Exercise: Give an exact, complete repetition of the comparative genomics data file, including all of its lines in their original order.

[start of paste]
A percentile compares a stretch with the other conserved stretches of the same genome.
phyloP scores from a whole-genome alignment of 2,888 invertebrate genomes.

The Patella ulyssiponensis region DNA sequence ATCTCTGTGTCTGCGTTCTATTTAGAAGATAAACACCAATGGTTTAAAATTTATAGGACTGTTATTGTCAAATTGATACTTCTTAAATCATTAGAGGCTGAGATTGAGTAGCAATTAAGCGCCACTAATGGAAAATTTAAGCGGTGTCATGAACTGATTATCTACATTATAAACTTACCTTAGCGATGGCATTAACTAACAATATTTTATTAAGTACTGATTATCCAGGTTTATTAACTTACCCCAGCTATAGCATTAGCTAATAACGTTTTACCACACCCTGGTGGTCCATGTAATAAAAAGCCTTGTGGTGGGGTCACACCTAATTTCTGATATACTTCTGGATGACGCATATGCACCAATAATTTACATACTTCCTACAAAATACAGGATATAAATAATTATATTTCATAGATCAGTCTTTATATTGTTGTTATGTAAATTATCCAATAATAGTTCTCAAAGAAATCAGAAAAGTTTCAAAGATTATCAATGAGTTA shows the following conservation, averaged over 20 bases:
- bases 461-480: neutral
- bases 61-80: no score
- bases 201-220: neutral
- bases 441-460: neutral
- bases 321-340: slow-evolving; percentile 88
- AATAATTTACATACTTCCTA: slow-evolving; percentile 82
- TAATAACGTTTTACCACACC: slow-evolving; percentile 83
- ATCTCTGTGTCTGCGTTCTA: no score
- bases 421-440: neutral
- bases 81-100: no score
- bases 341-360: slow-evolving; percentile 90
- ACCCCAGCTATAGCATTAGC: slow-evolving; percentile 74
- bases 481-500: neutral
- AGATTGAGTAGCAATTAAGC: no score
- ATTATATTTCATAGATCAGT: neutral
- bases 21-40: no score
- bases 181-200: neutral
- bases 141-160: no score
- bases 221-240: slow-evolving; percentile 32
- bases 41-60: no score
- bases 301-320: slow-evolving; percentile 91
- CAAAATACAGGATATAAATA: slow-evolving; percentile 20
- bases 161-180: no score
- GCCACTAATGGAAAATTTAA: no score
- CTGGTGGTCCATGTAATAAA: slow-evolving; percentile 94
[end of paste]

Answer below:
A percentile compares a stretch with the other conserved stretches of the same genome.
phyloP scores from a whole-genome alignment of 2,888 invertebrate genomes.

The Patella ulyssiponensis region DNA sequence ATCTCTGTGTCTGCGTTCTATTTAGAAGATAAACACCAATGGTTTAAAATTTATAGGACTGTTATTGTCAAATTGATACTTCTTAAATCATTAGAGGCTGAGATTGAGTAGCAATTAAGCGCCACTAATGGAAAATTTAAGCGGTGTCATGAACTGATTATCTACATTATAAACTTACCTTAGCGATGGCATTAACTAACAATATTTTATTAAGTACTGATTATCCAGGTTTATTAACTTACCCCAGCTATAGCATTAGCTAATAACGTTTTACCACACCCTGGTGGTCCATGTAATAAAAAGCCTTGTGGTGGGGTCACACCTAATTTCTGATATACTTCTGGATGACGCATATGCACCAATAATTTACATACTTCCTACAAAATACAGGATATAAATAATTATATTTCATAGATCAGTCTTTATATTGTTGTTATGTAAATTATCCAATAATAGTTCTCAAAGAAATCAGAAAAGTTTCAAAGATTATCAATGAGTTA shows the following conservation, averaged over 20 bases:
- bases 461-480: neutral
- bases 61-80: no score
- bases 201-220: neutral
- bases 441-460: neutral
- bases 321-340: slow-evolving; percentile 88
- AATAATTTACATACTTCCTA: slow-evolving; percentile 82
- TAATAACGTTTTACCACACC: slow-evolving; percentile 83
- ATCTCTGTGTCTGCGTTCTA: no score
- bases 421-440: neutral
- bases 81-100: no score
- bases 341-360: slow-evolving; percentile 90
- ACCCCAGCTATAGCATTAGC: slow-evolving; percentile 74
- bases 481-500: neutral
- AGATTGAGTAGCAATTAAGC: no score
- ATTATATTTCATAGATCAGT: neutral
- bases 21-40: no score
- bases 181-200: neutral
- bases 141-160: no score
- bases 221-240: slow-evolving; percentile 32
- bases 41-60: no score
- bases 301-320: slow-evolving; percentile 91
- CAAAATACAGGATATAAATA: slow-evolving; percentile 20
- bases 161-180: no score
- GCCACTAATGGAAAATTTAA: no score
- CTGGTGGTCCATGTAATAAA: slow-evolving; percentile 94